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High-Speed Chases - In Pursuit of a Balanced Policy (From Police Management Today, P 99-106, 1985, James J Fyfe, ed. - See NCJ-97876)

NCJ Number
E Beckman
Date Published
8 pages
This article critically examines existing research on accidents caused by high-speed police chases and discusses features of an effective departmental pursuit policy.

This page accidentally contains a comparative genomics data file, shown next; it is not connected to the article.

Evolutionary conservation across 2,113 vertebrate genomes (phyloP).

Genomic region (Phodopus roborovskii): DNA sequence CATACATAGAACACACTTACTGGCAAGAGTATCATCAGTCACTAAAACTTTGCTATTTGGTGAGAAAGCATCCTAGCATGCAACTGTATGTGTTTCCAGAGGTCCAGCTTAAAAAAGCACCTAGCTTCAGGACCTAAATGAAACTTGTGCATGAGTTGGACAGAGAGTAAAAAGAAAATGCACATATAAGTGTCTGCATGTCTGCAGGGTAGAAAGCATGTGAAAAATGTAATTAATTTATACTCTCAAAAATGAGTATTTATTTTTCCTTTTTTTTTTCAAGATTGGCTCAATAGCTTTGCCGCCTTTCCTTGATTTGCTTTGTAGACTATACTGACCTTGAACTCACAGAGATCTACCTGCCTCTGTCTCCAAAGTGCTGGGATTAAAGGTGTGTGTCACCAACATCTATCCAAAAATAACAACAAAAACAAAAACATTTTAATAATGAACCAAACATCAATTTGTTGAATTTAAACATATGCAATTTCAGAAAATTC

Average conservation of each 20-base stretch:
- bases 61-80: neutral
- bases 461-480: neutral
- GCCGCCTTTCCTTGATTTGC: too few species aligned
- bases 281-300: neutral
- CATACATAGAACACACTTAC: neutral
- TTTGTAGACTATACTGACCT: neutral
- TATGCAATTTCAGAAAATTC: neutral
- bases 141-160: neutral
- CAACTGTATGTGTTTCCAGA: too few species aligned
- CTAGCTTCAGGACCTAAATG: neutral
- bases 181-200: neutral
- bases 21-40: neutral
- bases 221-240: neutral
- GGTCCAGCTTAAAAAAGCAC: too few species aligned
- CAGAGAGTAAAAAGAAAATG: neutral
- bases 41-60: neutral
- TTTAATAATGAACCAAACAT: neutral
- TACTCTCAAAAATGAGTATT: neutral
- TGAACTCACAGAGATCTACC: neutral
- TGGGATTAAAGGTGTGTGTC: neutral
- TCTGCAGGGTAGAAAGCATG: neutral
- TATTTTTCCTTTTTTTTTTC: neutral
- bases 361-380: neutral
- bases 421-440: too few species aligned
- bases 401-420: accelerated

Although citizens, police administrators, city managers, and legal advisers have become concerned about high-speed police chases, there is little research available and existing research is of questionable quality. A 1970 Department of Transportation study was based on a 1-month field study of four police agencies, while another project by the Physicians for Automotive Safety failed to specify its sample size and response rate. Even in the absence of good research, the police community acknowledges that pursuits are synomous with hazard. A reasonable position is that not even the attempt to capture a serious offender is worth the death of an innocent bystander. Each State legislature has the duty to address the life and death issue of pursuits. In the absence of such laws, a police chief must establish detailed and carefully formulated policy. Assuming that law and policy will allow some type of pursuit, training is a necessity. Control through supervision and discipline must follow. Excellent pursuit policies have been developed by the Los Angeles Sheriff's Department (California), the Anaheim Police Department (California), and the Southfield Police Department (Michigan). Good policies are carefully written, cover many associated issues, urge consideration of the offense balanced against the danger of the pursuit, and provide guidelines for discontinuance of the pursuit. Specific issues considered include when to initiate pursuit, number of units permitted, helicopter assistance, driving tactics, communications, capture, firearms use, blocking and roadblocks, absolute speed limits, and reporting and postpursuit analysis. It would be helpful to future policy formulation if police administrators maintained statistical records on all their pursuits. The article includes 23 footnotes.